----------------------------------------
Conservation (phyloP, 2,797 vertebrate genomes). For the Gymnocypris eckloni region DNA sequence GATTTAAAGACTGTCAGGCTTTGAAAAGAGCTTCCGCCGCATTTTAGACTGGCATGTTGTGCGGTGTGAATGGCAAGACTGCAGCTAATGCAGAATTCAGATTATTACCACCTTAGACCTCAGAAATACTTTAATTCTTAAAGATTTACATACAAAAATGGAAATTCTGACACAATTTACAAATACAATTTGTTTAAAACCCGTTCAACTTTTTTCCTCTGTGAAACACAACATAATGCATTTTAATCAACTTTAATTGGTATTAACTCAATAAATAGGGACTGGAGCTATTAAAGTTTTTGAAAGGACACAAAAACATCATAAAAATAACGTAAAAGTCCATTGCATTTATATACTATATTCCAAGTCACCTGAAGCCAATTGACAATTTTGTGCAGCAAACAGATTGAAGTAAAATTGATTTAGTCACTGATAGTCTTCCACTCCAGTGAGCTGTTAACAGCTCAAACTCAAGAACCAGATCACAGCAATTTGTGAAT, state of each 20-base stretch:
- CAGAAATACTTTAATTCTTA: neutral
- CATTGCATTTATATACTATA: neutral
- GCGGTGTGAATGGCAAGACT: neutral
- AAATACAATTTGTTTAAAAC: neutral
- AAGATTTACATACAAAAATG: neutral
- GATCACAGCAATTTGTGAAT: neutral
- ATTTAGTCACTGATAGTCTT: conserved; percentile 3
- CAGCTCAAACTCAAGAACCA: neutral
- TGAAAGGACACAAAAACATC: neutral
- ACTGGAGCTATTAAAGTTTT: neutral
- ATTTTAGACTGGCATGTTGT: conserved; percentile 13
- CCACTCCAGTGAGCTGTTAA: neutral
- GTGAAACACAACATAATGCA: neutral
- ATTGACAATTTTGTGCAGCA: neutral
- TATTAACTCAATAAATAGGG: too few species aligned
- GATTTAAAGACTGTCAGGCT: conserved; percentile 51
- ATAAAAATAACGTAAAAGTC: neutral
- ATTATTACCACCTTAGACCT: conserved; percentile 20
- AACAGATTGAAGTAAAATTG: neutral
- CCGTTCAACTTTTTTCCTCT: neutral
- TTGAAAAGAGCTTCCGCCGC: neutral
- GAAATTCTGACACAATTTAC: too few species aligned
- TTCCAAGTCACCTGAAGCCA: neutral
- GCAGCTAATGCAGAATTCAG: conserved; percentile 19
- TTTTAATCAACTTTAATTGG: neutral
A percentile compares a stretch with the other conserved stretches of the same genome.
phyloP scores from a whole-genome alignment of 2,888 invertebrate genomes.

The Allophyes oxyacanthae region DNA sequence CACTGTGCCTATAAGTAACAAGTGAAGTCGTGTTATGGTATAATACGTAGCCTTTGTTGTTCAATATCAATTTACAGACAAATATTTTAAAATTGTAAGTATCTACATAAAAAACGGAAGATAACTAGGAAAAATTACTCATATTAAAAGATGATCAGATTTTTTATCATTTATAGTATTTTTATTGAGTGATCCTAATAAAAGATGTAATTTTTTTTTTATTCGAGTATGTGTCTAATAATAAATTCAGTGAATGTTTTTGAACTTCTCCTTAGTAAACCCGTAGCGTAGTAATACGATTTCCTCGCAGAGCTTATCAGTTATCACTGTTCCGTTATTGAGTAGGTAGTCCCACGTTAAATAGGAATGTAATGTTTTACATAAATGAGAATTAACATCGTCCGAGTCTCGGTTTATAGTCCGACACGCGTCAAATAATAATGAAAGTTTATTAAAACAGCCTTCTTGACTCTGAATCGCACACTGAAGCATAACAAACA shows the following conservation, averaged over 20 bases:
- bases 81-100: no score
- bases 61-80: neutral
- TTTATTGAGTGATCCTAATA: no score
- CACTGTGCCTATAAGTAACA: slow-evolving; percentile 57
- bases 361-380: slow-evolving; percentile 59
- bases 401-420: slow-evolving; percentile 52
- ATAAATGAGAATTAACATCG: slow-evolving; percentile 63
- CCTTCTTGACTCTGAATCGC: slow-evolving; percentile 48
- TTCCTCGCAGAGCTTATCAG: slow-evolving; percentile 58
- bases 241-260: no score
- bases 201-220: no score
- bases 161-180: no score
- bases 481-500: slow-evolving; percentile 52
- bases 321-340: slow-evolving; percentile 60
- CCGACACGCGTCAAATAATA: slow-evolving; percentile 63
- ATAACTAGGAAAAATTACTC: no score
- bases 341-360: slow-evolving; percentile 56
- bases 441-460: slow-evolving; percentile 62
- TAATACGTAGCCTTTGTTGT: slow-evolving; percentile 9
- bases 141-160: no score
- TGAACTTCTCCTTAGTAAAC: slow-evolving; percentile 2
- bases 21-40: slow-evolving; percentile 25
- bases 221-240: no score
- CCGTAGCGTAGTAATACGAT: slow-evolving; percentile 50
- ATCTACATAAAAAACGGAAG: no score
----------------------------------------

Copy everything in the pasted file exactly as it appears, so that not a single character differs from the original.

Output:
Conservation (phyloP, 2,797 vertebrate genomes). For the Gymnocypris eckloni region DNA sequence GATTTAAAGACTGTCAGGCTTTGAAAAGAGCTTCCGCCGCATTTTAGACTGGCATGTTGTGCGGTGTGAATGGCAAGACTGCAGCTAATGCAGAATTCAGATTATTACCACCTTAGACCTCAGAAATACTTTAATTCTTAAAGATTTACATACAAAAATGGAAATTCTGACACAATTTACAAATACAATTTGTTTAAAACCCGTTCAACTTTTTTCCTCTGTGAAACACAACATAATGCATTTTAATCAACTTTAATTGGTATTAACTCAATAAATAGGGACTGGAGCTATTAAAGTTTTTGAAAGGACACAAAAACATCATAAAAATAACGTAAAAGTCCATTGCATTTATATACTATATTCCAAGTCACCTGAAGCCAATTGACAATTTTGTGCAGCAAACAGATTGAAGTAAAATTGATTTAGTCACTGATAGTCTTCCACTCCAGTGAGCTGTTAACAGCTCAAACTCAAGAACCAGATCACAGCAATTTGTGAAT, state of each 20-base stretch:
- CAGAAATACTTTAATTCTTA: neutral
- CATTGCATTTATATACTATA: neutral
- GCGGTGTGAATGGCAAGACT: neutral
- AAATACAATTTGTTTAAAAC: neutral
- AAGATTTACATACAAAAATG: neutral
- GATCACAGCAATTTGTGAAT: neutral
- ATTTAGTCACTGATAGTCTT: conserved; percentile 3
- CAGCTCAAACTCAAGAACCA: neutral
- TGAAAGGACACAAAAACATC: neutral
- ACTGGAGCTATTAAAGTTTT: neutral
- ATTTTAGACTGGCATGTTGT: conserved; percentile 13
- CCACTCCAGTGAGCTGTTAA: neutral
- GTGAAACACAACATAATGCA: neutral
- ATTGACAATTTTGTGCAGCA: neutral
- TATTAACTCAATAAATAGGG: too few species aligned
- GATTTAAAGACTGTCAGGCT: conserved; percentile 51
- ATAAAAATAACGTAAAAGTC: neutral
- ATTATTACCACCTTAGACCT: conserved; percentile 20
- AACAGATTGAAGTAAAATTG: neutral
- CCGTTCAACTTTTTTCCTCT: neutral
- TTGAAAAGAGCTTCCGCCGC: neutral
- GAAATTCTGACACAATTTAC: too few species aligned
- TTCCAAGTCACCTGAAGCCA: neutral
- GCAGCTAATGCAGAATTCAG: conserved; percentile 19
- TTTTAATCAACTTTAATTGG: neutral
A percentile compares a stretch with the other conserved stretches of the same genome.
phyloP scores from a whole-genome alignment of 2,888 invertebrate genomes.

The Allophyes oxyacanthae region DNA sequence CACTGTGCCTATAAGTAACAAGTGAAGTCGTGTTATGGTATAATACGTAGCCTTTGTTGTTCAATATCAATTTACAGACAAATATTTTAAAATTGTAAGTATCTACATAAAAAACGGAAGATAACTAGGAAAAATTACTCATATTAAAAGATGATCAGATTTTTTATCATTTATAGTATTTTTATTGAGTGATCCTAATAAAAGATGTAATTTTTTTTTTATTCGAGTATGTGTCTAATAATAAATTCAGTGAATGTTTTTGAACTTCTCCTTAGTAAACCCGTAGCGTAGTAATACGATTTCCTCGCAGAGCTTATCAGTTATCACTGTTCCGTTATTGAGTAGGTAGTCCCACGTTAAATAGGAATGTAATGTTTTACATAAATGAGAATTAACATCGTCCGAGTCTCGGTTTATAGTCCGACACGCGTCAAATAATAATGAAAGTTTATTAAAACAGCCTTCTTGACTCTGAATCGCACACTGAAGCATAACAAACA shows the following conservation, averaged over 20 bases:
- bases 81-100: no score
- bases 61-80: neutral
- TTTATTGAGTGATCCTAATA: no score
- CACTGTGCCTATAAGTAACA: slow-evolving; percentile 57
- bases 361-380: slow-evolving; percentile 59
- bases 401-420: slow-evolving; percentile 52
- ATAAATGAGAATTAACATCG: slow-evolving; percentile 63
- CCTTCTTGACTCTGAATCGC: slow-evolving; percentile 48
- TTCCTCGCAGAGCTTATCAG: slow-evolving; percentile 58
- bases 241-260: no score
- bases 201-220: no score
- bases 161-180: no score
- bases 481-500: slow-evolving; percentile 52
- bases 321-340: slow-evolving; percentile 60
- CCGACACGCGTCAAATAATA: slow-evolving; percentile 63
- ATAACTAGGAAAAATTACTC: no score
- bases 341-360: slow-evolving; percentile 56
- bases 441-460: slow-evolving; percentile 62
- TAATACGTAGCCTTTGTTGT: slow-evolving; percentile 9
- bases 141-160: no score
- TGAACTTCTCCTTAGTAAAC: slow-evolving; percentile 2
- bases 21-40: slow-evolving; percentile 25
- bases 221-240: no score
- CCGTAGCGTAGTAATACGAT: slow-evolving; percentile 50
- ATCTACATAAAAAACGGAAG: no score